How Long Before a Creditor Can Garnish Wages?

Wage garnishment Credit Score

If you have missed payments on some of your bills and have gone into collections, you may have been threatened with wage garnishment. When your financial life is in turmoil, the idea that a creditor could force you to turn over a portion of your wages, possibly threatening your ability to buy groceries or pay for needed medical expenses, is terrifying. While wage garnishment is a real thing that can impact you, it is not something that most creditors can do immediately. Understanding the process can help you realize that you may have time to settle things with a creditor or explore other options before a wage garnishment can occur.

The first thing you need to know is that for an actual wage garnishment, which is where the money is withheld by your employer, a creditor needs a court order. Non-wage garnishment, where you have given a creditor access to your accounts in order to debit payments on a specific date or authorization to a vendor to charge a credit card on a certain date, is a different issue. Wage garnishment can involve a creditor suing you, winning a judgment, and getting a garnishment order. In those instances, there must be a lawsuit and the creditor must win a judgment against you.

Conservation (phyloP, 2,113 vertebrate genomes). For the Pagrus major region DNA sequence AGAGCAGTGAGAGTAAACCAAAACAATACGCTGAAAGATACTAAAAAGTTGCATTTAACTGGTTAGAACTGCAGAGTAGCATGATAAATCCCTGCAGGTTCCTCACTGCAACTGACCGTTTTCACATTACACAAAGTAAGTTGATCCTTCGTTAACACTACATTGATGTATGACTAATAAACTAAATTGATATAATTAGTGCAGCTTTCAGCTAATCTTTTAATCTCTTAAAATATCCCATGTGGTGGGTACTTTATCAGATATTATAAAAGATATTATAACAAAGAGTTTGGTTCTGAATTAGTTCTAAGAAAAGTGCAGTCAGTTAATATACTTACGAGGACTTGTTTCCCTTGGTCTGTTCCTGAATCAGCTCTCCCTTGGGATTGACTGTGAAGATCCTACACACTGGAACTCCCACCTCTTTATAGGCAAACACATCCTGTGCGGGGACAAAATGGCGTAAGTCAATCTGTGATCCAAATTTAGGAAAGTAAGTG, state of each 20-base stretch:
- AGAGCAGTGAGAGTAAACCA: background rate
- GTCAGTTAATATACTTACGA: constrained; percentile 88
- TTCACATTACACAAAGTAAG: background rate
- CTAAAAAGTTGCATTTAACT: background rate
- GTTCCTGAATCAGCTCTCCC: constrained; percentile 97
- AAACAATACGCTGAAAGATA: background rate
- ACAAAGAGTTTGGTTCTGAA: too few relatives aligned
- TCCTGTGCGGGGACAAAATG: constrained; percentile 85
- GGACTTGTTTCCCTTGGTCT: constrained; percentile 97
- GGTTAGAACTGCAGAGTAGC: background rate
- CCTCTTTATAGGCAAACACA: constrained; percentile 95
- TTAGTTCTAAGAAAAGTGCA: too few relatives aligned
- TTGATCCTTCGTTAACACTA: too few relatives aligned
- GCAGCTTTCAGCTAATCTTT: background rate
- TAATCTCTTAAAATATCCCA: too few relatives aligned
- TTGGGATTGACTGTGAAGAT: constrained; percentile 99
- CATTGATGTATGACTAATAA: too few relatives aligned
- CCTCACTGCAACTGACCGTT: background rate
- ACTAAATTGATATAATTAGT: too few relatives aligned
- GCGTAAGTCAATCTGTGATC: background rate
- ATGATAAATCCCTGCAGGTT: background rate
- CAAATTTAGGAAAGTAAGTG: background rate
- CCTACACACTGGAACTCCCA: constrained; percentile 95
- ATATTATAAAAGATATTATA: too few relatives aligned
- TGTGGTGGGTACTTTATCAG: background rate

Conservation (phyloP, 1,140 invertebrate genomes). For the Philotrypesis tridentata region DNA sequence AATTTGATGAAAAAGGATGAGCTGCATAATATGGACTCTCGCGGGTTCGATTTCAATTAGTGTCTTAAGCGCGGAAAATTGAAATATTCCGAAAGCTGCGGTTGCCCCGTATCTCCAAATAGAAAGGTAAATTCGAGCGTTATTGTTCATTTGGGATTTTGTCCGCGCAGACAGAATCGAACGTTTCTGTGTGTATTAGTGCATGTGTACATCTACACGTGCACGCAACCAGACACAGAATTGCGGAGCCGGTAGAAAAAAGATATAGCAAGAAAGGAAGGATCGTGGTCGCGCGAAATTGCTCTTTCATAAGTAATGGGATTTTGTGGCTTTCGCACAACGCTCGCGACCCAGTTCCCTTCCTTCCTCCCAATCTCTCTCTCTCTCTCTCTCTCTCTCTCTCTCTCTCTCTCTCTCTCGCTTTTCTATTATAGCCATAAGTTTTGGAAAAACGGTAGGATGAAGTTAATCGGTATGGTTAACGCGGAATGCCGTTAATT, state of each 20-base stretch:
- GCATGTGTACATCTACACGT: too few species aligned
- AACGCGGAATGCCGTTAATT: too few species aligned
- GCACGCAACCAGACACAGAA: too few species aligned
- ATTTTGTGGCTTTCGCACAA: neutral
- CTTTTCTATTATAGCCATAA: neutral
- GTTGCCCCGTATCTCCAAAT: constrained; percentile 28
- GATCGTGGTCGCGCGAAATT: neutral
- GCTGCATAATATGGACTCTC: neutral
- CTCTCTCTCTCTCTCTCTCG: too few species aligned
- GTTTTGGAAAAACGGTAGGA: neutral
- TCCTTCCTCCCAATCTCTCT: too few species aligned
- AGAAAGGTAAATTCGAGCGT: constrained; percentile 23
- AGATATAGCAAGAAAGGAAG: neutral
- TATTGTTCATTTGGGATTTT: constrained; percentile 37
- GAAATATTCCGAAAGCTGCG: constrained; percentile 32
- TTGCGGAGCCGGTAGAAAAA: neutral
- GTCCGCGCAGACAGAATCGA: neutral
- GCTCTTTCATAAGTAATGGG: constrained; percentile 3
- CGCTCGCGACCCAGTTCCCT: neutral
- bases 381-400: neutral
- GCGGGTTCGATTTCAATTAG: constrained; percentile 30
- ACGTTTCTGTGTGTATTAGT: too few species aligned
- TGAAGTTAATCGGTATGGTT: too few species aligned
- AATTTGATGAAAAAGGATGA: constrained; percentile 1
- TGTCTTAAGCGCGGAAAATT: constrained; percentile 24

Generally, your individual agreement with a creditor as well as state and federal laws will govern how quickly a creditor can move to collections and then how quickly they will bring suit, but in reality most creditors are not going to proceed to the lawsuit process unless they believe you have the assets to pay a debt and are simply refusing to pay it. If you are facing those circumstances but are legitimately unable to pay a debt, it may be time to explore solutions like bankruptcy. On the other hand, if you are experiencing short-term problems, you may be able to renegotiate the date, get a forbearance on payments, or consolidate debts for lower payments.

However, most of the time that people talk about wage garnishment they are talking about child support, student loans, or back taxes. The legal process for garnishment with these debts differs from many other types of debts. For example, most courts allow wages to be garnished for child support even without a history of default. Student loans can result in garnished wages without a court proceeding, as can any back taxes.

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